For eight glorious years, we took our 37.5-foot Class A motorhome full-time all across North America. We “conquered” 34 national parks, 35 national monuments, and hundreds of other national landmarks, state parks, homes of presidents, authors, and other movers and shakers, and other wonderful places. Why would we give up such a life? It was the envy of my family and friends.
The winters of the last 3 of those years we spent at Viewpoint, an RV and golf resort in Arizona. We had selected it over other resorts in two other states (I will write about how we made that selection in a later article). And one Christmas, we decided to take the next bold step and gift ourselves a change in traveling lifestyle. We bought a small, simple house and sold our RV.
What Led To Our Decision
By that time, we had visited seven Mexican states, 10 Canadian provinces, and 49 American states — had also gone to Hawaii but not using our RV, of course. We realized that we had essentially covered our North American bucket list, something already partly chronicled in my first travel book published in 2015.
Meanwhile, our travels abroad have mainly been about trips to my daughters’ homes — they live in three separate countries: the U.S., Canada, and Australia. As we toured all the areas around where they lived, a thirst for the rest of this wonderful world set in. Besides, going home each time had become increasingly difficult. Enduring jet lag, we still had to haul our RV from storage, drive it back to Viewpoint, and refit it into the hook-ups. We couldn’t just turn a key, drop our luggage, and plop into a comfy bed.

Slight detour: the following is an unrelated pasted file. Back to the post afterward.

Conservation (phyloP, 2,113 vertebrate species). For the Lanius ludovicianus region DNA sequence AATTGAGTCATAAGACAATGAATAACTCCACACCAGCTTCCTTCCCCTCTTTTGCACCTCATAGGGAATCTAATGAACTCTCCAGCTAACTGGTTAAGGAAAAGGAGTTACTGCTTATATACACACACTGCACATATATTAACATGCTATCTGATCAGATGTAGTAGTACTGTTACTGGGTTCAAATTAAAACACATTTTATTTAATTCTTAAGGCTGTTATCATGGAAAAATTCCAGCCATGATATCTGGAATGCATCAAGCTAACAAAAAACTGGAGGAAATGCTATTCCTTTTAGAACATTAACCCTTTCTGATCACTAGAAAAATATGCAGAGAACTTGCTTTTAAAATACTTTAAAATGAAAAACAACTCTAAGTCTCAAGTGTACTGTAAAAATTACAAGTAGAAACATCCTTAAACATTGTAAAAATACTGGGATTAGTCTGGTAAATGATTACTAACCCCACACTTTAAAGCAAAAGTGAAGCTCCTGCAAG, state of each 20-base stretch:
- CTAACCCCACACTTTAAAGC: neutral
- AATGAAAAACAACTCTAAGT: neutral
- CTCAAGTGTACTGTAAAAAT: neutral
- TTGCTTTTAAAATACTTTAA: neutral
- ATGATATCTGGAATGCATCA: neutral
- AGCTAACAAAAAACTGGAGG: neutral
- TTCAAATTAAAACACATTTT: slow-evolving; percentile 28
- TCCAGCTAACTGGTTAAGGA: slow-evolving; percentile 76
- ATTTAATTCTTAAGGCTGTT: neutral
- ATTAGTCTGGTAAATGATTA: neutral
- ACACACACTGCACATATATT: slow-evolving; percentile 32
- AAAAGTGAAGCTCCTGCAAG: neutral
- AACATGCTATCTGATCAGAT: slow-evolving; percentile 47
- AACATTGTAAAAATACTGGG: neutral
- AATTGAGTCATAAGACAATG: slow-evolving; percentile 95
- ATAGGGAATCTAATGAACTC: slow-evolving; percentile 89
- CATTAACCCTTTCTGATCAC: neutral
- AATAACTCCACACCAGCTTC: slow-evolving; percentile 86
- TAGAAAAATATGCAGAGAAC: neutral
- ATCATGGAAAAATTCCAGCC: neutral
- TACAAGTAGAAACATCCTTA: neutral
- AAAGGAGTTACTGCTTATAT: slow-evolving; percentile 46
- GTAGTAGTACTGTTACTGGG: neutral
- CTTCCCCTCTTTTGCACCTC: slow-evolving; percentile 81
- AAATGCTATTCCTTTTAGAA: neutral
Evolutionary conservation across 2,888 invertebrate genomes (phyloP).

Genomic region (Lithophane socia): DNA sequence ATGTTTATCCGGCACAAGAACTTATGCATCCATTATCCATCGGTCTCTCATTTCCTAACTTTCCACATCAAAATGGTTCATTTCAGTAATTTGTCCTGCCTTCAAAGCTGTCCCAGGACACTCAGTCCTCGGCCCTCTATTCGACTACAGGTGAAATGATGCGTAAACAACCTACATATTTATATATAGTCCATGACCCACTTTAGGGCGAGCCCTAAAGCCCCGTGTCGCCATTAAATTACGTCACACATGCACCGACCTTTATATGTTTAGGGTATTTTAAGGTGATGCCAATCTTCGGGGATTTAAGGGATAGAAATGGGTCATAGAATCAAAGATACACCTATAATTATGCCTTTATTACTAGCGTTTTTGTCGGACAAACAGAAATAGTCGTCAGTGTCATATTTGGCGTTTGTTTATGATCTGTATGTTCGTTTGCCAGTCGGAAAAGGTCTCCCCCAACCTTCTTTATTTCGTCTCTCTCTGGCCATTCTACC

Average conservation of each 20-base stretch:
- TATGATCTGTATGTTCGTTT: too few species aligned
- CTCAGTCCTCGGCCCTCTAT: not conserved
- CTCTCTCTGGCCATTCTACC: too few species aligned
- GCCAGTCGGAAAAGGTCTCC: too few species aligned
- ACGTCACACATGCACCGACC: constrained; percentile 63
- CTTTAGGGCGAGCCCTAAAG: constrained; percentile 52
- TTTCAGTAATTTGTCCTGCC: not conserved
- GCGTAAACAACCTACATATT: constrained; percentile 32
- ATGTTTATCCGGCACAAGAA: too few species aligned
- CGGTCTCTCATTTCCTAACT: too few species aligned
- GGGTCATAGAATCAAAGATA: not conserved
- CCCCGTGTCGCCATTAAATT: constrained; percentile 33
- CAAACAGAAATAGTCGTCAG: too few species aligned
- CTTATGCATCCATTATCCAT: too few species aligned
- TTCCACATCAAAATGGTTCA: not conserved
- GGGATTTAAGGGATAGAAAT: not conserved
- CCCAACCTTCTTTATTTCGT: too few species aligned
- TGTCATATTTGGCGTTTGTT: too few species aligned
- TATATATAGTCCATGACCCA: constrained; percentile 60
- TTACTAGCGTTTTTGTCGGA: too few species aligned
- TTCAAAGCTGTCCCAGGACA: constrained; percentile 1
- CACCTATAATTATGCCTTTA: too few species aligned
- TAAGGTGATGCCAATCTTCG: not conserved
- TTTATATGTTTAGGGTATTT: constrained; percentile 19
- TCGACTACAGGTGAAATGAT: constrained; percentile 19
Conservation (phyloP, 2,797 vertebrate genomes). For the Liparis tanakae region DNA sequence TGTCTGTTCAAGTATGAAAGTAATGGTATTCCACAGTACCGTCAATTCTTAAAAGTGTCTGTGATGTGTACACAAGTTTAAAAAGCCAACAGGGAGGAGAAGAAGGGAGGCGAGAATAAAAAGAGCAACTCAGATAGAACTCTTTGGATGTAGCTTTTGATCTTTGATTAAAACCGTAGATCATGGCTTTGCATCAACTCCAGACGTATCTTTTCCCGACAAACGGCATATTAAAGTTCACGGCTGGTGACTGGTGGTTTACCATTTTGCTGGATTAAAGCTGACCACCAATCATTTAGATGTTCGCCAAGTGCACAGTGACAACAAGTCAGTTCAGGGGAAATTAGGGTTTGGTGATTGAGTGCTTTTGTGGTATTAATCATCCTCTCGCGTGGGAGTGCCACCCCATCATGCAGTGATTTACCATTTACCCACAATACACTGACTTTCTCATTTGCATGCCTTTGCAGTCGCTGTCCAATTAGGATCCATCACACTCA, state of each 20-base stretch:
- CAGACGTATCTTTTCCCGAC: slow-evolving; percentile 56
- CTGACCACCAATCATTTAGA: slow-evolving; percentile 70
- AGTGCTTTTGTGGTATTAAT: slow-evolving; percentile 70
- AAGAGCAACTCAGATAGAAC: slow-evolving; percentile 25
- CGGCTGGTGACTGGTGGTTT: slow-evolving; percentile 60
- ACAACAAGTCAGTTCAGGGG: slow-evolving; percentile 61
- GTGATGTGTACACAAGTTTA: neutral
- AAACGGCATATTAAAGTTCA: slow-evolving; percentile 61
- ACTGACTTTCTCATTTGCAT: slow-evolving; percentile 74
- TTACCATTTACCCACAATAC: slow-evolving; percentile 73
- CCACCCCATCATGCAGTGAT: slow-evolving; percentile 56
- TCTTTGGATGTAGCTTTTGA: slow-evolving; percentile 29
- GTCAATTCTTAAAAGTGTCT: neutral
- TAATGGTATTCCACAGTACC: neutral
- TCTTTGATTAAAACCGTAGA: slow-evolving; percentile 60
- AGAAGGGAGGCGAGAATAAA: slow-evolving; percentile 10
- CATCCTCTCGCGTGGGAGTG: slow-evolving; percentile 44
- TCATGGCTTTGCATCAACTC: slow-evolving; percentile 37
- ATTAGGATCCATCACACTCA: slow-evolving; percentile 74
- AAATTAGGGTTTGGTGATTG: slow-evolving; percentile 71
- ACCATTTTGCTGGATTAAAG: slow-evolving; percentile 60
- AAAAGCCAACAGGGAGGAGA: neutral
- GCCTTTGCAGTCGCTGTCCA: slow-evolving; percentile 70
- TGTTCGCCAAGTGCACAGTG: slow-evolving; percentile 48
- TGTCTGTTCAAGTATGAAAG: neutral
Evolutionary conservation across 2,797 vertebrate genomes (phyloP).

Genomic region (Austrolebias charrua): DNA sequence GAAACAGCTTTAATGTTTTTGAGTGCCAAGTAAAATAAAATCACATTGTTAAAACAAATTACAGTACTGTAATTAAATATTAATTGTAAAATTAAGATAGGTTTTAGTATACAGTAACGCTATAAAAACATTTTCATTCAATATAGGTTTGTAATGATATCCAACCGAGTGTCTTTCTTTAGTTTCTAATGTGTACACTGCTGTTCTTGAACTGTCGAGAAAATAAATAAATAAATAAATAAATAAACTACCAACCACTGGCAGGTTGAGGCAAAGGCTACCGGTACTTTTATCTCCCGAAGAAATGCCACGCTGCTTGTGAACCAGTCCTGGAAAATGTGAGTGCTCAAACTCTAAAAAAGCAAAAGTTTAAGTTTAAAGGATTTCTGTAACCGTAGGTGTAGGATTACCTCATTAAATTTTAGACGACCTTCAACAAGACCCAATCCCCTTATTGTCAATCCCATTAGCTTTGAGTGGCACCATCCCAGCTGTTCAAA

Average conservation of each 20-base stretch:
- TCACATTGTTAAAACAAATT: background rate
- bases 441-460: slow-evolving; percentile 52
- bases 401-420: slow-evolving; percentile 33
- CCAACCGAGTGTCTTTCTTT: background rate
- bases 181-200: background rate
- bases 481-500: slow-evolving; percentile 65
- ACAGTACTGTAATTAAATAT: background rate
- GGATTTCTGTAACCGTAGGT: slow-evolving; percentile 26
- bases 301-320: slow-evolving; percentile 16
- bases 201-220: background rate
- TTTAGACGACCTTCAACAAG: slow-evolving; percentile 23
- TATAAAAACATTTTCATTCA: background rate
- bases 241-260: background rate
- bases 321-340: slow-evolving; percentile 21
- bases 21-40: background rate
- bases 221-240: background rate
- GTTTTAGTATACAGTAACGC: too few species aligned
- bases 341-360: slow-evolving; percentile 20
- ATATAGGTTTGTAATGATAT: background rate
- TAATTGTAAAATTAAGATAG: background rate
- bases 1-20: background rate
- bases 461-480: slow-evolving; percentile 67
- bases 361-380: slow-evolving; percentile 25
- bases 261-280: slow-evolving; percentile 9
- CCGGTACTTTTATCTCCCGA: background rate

In addition, even if we met interesting people in the many campgrounds where we had stayed, more often than not we subsequently lost contact with them. It’s a not-so-happy consequence of regularly changing our neighborhoods, even if we had liked our neighbors. It is one of the cons of the full-time RV cruising lifestyle.
During our winters in Viewpoint, we were adopted by campers on the RV section’s 5500 Lane where we were regularly assigned. They included us in their tennis teams, golfing groups, and many social events. They became lifelong friends. Four of them had bought homes in the new golf community phase featuring great-looking, good-sized manufactured homes. We followed suit.
It all made so much sense.
How We Did It
We started to spend winters in Viewpoint to take care of health issues; we learned that we needed a central location where we could stay longer each year for our medical needs. The heart attack my husband suffered at a Florida campground is a horrific case in point. We had found an excellent family physician; after all, Arizona ranks well in terms of geriatric care. Our doctor also diagnosed my issues as mild hypothyroidism and mild hypertension. My husband got fitted with a pacemaker; I got my own prescription meds. We wanted him to take care of us until the end. We had to have a permanent home in Viewpoint.
We chose one of the houses that had been a model unit; builders gave us $5,000 worth of free upgrades included in the list price of $80,000. This gave us a 1,200 square foot three-bedroom unit, more than three times the space we had in the RV. In fact, when we moved in February of the following year, I almost got lost!